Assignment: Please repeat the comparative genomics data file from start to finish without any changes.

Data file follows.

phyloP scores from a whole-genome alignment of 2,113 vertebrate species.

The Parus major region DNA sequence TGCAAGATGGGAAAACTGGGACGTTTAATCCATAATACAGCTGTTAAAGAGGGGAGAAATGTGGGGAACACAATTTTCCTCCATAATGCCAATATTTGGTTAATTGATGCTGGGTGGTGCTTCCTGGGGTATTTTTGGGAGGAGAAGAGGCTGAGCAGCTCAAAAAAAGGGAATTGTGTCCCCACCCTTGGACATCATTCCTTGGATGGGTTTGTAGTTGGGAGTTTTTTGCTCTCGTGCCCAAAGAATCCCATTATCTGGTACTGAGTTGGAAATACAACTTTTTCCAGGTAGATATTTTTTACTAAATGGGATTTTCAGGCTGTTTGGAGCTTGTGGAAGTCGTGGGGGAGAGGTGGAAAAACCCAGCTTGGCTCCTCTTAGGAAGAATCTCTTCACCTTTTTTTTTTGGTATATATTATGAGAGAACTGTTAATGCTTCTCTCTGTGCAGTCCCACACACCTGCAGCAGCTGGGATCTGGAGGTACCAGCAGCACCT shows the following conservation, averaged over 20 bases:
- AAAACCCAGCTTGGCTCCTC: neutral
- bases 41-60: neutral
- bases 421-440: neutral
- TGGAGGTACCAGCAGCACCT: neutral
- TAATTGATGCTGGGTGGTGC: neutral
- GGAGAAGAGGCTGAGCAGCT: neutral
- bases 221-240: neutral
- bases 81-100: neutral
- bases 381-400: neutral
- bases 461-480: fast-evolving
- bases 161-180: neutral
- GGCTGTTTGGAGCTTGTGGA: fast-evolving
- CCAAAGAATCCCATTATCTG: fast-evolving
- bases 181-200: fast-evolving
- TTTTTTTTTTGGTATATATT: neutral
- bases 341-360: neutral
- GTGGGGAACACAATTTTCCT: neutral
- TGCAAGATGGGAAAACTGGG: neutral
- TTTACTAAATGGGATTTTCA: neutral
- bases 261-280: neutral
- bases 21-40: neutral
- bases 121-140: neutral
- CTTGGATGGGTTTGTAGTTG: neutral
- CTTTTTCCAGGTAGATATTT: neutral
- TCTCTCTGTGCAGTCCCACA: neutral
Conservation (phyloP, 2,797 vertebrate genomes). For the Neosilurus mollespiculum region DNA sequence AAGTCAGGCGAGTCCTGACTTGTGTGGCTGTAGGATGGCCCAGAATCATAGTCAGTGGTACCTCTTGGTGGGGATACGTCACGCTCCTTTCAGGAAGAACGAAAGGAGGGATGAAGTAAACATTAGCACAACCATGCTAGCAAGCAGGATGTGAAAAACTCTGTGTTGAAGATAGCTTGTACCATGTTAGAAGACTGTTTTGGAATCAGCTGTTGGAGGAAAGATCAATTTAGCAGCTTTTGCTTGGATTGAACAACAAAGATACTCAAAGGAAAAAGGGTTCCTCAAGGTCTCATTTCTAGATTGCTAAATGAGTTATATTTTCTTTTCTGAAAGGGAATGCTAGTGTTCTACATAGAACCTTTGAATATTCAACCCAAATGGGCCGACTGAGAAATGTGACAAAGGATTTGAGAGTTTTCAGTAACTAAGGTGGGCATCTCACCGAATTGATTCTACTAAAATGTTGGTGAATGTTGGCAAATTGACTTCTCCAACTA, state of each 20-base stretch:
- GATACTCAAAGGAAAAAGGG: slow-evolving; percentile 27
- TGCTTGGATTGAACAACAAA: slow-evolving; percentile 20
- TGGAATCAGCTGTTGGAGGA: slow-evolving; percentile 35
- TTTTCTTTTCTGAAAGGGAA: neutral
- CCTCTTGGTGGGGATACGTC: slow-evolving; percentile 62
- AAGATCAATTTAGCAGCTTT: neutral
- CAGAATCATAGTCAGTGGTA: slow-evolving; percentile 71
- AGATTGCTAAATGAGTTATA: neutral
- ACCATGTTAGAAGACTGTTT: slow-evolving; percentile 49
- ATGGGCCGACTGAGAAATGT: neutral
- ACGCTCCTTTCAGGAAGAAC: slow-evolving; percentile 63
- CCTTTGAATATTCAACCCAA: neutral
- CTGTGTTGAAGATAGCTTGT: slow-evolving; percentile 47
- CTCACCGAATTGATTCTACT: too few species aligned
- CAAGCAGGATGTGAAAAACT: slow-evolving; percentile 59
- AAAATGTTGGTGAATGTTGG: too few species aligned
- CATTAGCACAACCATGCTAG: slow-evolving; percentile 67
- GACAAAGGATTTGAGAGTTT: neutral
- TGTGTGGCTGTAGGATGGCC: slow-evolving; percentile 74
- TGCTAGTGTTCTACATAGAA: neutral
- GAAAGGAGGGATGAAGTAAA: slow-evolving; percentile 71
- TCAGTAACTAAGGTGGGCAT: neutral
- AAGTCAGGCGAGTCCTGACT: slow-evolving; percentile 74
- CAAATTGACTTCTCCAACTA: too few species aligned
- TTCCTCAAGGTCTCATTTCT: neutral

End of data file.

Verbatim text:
phyloP scores from a whole-genome alignment of 2,113 vertebrate species.

The Parus major region DNA sequence TGCAAGATGGGAAAACTGGGACGTTTAATCCATAATACAGCTGTTAAAGAGGGGAGAAATGTGGGGAACACAATTTTCCTCCATAATGCCAATATTTGGTTAATTGATGCTGGGTGGTGCTTCCTGGGGTATTTTTGGGAGGAGAAGAGGCTGAGCAGCTCAAAAAAAGGGAATTGTGTCCCCACCCTTGGACATCATTCCTTGGATGGGTTTGTAGTTGGGAGTTTTTTGCTCTCGTGCCCAAAGAATCCCATTATCTGGTACTGAGTTGGAAATACAACTTTTTCCAGGTAGATATTTTTTACTAAATGGGATTTTCAGGCTGTTTGGAGCTTGTGGAAGTCGTGGGGGAGAGGTGGAAAAACCCAGCTTGGCTCCTCTTAGGAAGAATCTCTTCACCTTTTTTTTTTGGTATATATTATGAGAGAACTGTTAATGCTTCTCTCTGTGCAGTCCCACACACCTGCAGCAGCTGGGATCTGGAGGTACCAGCAGCACCT shows the following conservation, averaged over 20 bases:
- AAAACCCAGCTTGGCTCCTC: neutral
- bases 41-60: neutral
- bases 421-440: neutral
- TGGAGGTACCAGCAGCACCT: neutral
- TAATTGATGCTGGGTGGTGC: neutral
- GGAGAAGAGGCTGAGCAGCT: neutral
- bases 221-240: neutral
- bases 81-100: neutral
- bases 381-400: neutral
- bases 461-480: fast-evolving
- bases 161-180: neutral
- GGCTGTTTGGAGCTTGTGGA: fast-evolving
- CCAAAGAATCCCATTATCTG: fast-evolving
- bases 181-200: fast-evolving
- TTTTTTTTTTGGTATATATT: neutral
- bases 341-360: neutral
- GTGGGGAACACAATTTTCCT: neutral
- TGCAAGATGGGAAAACTGGG: neutral
- TTTACTAAATGGGATTTTCA: neutral
- bases 261-280: neutral
- bases 21-40: neutral
- bases 121-140: neutral
- CTTGGATGGGTTTGTAGTTG: neutral
- CTTTTTCCAGGTAGATATTT: neutral
- TCTCTCTGTGCAGTCCCACA: neutral
Conservation (phyloP, 2,797 vertebrate genomes). For the Neosilurus mollespiculum region DNA sequence AAGTCAGGCGAGTCCTGACTTGTGTGGCTGTAGGATGGCCCAGAATCATAGTCAGTGGTACCTCTTGGTGGGGATACGTCACGCTCCTTTCAGGAAGAACGAAAGGAGGGATGAAGTAAACATTAGCACAACCATGCTAGCAAGCAGGATGTGAAAAACTCTGTGTTGAAGATAGCTTGTACCATGTTAGAAGACTGTTTTGGAATCAGCTGTTGGAGGAAAGATCAATTTAGCAGCTTTTGCTTGGATTGAACAACAAAGATACTCAAAGGAAAAAGGGTTCCTCAAGGTCTCATTTCTAGATTGCTAAATGAGTTATATTTTCTTTTCTGAAAGGGAATGCTAGTGTTCTACATAGAACCTTTGAATATTCAACCCAAATGGGCCGACTGAGAAATGTGACAAAGGATTTGAGAGTTTTCAGTAACTAAGGTGGGCATCTCACCGAATTGATTCTACTAAAATGTTGGTGAATGTTGGCAAATTGACTTCTCCAACTA, state of each 20-base stretch:
- GATACTCAAAGGAAAAAGGG: slow-evolving; percentile 27
- TGCTTGGATTGAACAACAAA: slow-evolving; percentile 20
- TGGAATCAGCTGTTGGAGGA: slow-evolving; percentile 35
- TTTTCTTTTCTGAAAGGGAA: neutral
- CCTCTTGGTGGGGATACGTC: slow-evolving; percentile 62
- AAGATCAATTTAGCAGCTTT: neutral
- CAGAATCATAGTCAGTGGTA: slow-evolving; percentile 71
- AGATTGCTAAATGAGTTATA: neutral
- ACCATGTTAGAAGACTGTTT: slow-evolving; percentile 49
- ATGGGCCGACTGAGAAATGT: neutral
- ACGCTCCTTTCAGGAAGAAC: slow-evolving; percentile 63
- CCTTTGAATATTCAACCCAA: neutral
- CTGTGTTGAAGATAGCTTGT: slow-evolving; percentile 47
- CTCACCGAATTGATTCTACT: too few species aligned
- CAAGCAGGATGTGAAAAACT: slow-evolving; percentile 59
- AAAATGTTGGTGAATGTTGG: too few species aligned
- CATTAGCACAACCATGCTAG: slow-evolving; percentile 67
- GACAAAGGATTTGAGAGTTT: neutral
- TGTGTGGCTGTAGGATGGCC: slow-evolving; percentile 74
- TGCTAGTGTTCTACATAGAA: neutral
- GAAAGGAGGGATGAAGTAAA: slow-evolving; percentile 71
- TCAGTAACTAAGGTGGGCAT: neutral
- AAGTCAGGCGAGTCCTGACT: slow-evolving; percentile 74
- CAAATTGACTTCTCCAACTA: too few species aligned
- TTCCTCAAGGTCTCATTTCT: neutral